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DoS attack from within a Home Network

We have had a home network behind a NetGear router into a Cable Modem for about 2 years without incident.  Last week the network appearred to go down.  Reset router and "down" again in about 10 minutes.  Replaced router with 2 others - same problem.  Replaced Cable modem - same problem.  Noticed some machines generating a large number (>50,000) packets when "nothing" running (no IE, Outlook, etc).  When these machines are taken off network, other machines access the internet normally.  Do I have a DoS virus on these machines?  BTW, when I attach one offending machine directly to cable modem, all is well - no excessive packets, etc.
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harlanh
Asked:
harlanh
1 Solution
 
ma14dminCommented:
If connecting the offending computers to the cable modem stops the packet storm then I wouldnt have thought you have a problem with a virus. It sounds like the problem is between the router and the computers on the network, and my guess is its a routing problem. Check there are no loop-backs in the network. Also are you using any VPN protocols and when the computer is connected directly to the cable modem can it access the internet. Failing this my guess is that two (or more) of your internal computers are communicating about something, if you disconnect all but one of the offending machines what happens?
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shaggybCommented:
could be a bunch of broadcast packets....somthing like netbios.............



my recomendation is to get a packet sniffer and see whats going on..... recomend iris


http://www.firewall.cx/downloads/packet-sniff/iris%20v3.7.zip


check that...should have a 30 day trial on it.....

you will be able to see if those packets are port 137 (netbios)
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aindelicatoCommented:
Harlahn,

At a command prompt, run ARP -A ... this displays the ARP table of exsiting connections, are there any MAC addresses that are duplicated ?  If so, your Network card may be bad, if you have a spare network card, try that in the offending PC.

Reset your IP addresses and startup the offending machine in SafeMode w/ Network Support (assuming it's XP)

See if it causes the collisions and kills the LAN.


Also, is there a switch or hub between the machines and the router? or do the machines plug into the router?

If there is a switch or hub, it could be a faulty port.

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Tim HolmanCommented:
To doubly make sure the virus has gone:

Run another Virus scan (this one's online)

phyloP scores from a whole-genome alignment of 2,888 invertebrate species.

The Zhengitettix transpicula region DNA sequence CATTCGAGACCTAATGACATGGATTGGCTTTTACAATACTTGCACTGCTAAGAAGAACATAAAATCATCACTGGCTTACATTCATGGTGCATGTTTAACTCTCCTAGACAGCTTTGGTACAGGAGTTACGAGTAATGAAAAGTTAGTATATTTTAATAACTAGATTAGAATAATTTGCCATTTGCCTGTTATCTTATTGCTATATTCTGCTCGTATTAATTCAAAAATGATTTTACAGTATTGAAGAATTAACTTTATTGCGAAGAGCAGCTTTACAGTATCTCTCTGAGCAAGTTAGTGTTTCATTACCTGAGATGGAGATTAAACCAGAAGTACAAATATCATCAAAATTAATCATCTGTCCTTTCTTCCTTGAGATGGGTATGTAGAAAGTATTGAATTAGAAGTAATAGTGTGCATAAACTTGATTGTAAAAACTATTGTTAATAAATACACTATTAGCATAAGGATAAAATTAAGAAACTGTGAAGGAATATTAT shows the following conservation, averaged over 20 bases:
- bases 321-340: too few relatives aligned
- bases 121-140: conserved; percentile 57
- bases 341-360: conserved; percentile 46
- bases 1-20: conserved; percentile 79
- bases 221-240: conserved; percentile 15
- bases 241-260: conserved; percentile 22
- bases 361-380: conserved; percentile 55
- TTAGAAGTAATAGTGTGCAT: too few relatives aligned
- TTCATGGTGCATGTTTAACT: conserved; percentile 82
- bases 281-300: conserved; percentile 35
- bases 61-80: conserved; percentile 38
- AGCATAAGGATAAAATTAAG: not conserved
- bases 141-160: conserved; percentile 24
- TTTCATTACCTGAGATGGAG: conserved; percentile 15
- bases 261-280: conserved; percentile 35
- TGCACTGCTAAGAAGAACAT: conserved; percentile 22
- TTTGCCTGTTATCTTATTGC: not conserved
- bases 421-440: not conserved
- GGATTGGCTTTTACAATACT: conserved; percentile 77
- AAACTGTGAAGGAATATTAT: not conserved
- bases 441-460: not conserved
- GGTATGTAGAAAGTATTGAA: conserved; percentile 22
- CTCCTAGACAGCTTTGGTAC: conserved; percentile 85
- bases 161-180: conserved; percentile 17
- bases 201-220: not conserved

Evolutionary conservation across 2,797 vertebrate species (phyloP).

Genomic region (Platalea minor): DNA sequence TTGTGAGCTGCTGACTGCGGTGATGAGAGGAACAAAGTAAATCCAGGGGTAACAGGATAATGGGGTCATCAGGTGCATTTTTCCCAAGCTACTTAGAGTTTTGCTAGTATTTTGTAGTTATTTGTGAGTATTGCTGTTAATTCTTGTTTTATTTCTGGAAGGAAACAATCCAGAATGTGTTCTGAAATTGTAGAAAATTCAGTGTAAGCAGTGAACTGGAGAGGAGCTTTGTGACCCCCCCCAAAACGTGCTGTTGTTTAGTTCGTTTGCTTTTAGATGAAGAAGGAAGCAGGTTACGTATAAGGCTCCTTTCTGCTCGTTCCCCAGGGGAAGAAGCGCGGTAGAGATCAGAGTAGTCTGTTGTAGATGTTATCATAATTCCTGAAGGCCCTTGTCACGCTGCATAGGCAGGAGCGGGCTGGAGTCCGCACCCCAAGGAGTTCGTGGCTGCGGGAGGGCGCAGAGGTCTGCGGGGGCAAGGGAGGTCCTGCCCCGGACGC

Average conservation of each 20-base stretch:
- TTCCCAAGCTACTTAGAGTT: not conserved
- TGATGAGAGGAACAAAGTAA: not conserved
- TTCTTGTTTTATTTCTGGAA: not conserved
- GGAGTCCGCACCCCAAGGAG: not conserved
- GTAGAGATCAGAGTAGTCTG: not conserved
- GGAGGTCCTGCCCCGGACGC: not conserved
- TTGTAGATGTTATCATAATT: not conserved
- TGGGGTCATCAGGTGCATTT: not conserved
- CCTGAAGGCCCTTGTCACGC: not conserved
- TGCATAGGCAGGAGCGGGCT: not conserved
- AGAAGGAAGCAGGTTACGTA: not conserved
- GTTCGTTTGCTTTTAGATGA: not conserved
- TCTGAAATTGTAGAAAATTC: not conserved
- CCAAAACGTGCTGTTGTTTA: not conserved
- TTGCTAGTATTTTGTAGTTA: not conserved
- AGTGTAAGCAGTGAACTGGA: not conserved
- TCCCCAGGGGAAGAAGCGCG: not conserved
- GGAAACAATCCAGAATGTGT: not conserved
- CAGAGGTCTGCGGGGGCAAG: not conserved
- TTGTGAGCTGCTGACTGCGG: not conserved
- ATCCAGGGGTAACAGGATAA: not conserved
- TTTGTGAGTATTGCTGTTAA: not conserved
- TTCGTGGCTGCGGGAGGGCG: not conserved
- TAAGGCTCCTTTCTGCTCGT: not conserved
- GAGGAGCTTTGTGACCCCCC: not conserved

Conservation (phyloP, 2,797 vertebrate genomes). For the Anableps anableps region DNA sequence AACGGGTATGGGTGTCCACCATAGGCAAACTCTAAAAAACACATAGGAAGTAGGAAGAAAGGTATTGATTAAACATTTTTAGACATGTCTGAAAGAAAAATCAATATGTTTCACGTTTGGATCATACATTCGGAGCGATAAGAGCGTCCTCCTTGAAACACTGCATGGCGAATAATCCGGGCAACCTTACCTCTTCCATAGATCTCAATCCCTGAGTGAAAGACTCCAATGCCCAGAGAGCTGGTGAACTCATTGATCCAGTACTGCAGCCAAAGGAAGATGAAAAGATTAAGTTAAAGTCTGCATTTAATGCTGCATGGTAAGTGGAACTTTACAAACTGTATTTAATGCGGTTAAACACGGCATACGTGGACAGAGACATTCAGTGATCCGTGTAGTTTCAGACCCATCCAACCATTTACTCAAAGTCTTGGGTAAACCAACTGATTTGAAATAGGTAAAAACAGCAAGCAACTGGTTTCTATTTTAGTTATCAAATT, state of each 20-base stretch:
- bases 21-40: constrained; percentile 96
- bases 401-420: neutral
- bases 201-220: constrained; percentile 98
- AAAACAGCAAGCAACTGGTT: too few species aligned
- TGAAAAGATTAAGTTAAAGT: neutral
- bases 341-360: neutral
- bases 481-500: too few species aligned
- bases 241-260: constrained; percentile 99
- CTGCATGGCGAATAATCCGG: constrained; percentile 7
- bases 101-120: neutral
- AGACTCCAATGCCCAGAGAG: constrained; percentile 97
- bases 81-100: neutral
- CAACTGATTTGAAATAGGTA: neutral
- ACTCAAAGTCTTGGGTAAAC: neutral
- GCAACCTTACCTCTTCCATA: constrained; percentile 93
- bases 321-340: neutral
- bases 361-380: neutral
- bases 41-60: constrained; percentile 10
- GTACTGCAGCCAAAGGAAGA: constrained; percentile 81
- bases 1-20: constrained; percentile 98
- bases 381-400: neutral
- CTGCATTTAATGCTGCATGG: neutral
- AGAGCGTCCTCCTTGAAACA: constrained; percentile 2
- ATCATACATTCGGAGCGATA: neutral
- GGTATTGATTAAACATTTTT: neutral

http://housecall.trendmicro.com/

Plus try STINGER from NAI -

http://vil.nai.com/vil/stinger/

..then install and run HiJackThis -

http://www.spychecker.com/program/hijackthis.html

Also post up netstat -an to see if your PCs generating a lot of connections it shouldn't.

Otherwise, probably normal behaviour and your connection's just 'slow'... ?
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harlanhAuthor Commented:
Thank you all for your hints and guidance.  A virus scan of the worst and most critical machine revealed 7 infections which have been quarantined.  For other offending machines, we have cleared each HD and restored the OS.  I suppose this is one advantage to having documents centrally located and running client machines with a standard set of software (office, IE, etc).

Unfortunately, I am not on the home site and am doing most of this second hand.  I will attempt to discover what 7 viruses were found and seek your opinion as to which might have caused this behavior.
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bluedragon99Commented:
Probably ICMP traffic (virus looking for another host).
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SUKHOI_FlankerCommented:
if your have SQL server installed on a machine and it is visible from the external network (internet), it would have caught the virus slammer, so search for a removal of this worm and then install a patch for it

if it is not the case, install a sniffer on a machine wich is sending the large amount of data, and copy/paste here some sample lignes of the capture.
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kruptosCommented:
I have had a similer experiance in my company network a few months back.

What we discovered is that a virus got into our network and infected a PC that did not seem to have virus protection.. This virus then started pinging random ip addresses, even ones that were not even inside our subnet and dident exist. What happend is that the DSL router we had would drop every 15 minutes or so because it was trying to keep up with the processing of the packets...basicly it overflowed the buffer in the router memory...


I would recommend getting ethereal and sniffing to see if there is similar activity going on....you may also be able to console into your router and view the NAT tables translations and current activity..this may give you your answer.

Hope this helps!!!
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SUKHOI_FlankerCommented:
generally the random IP requests are caused by slammer virus, wich infect SQL server and sends paquets to random IP adresses on port 1433 (ms-sql) (about 200 paquets per second), it's the behavior of that worm to propagate, so if u have sql server , install the service pack 3a and also apply the latest patch for it,

your network will be safe
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kruptosCommented:
now im starting to remember more... it wasent slammer but ot was trying to scan for hosts with ports 135-139 netbiod ports.... cant remember whick virus it was..but i do remember that..
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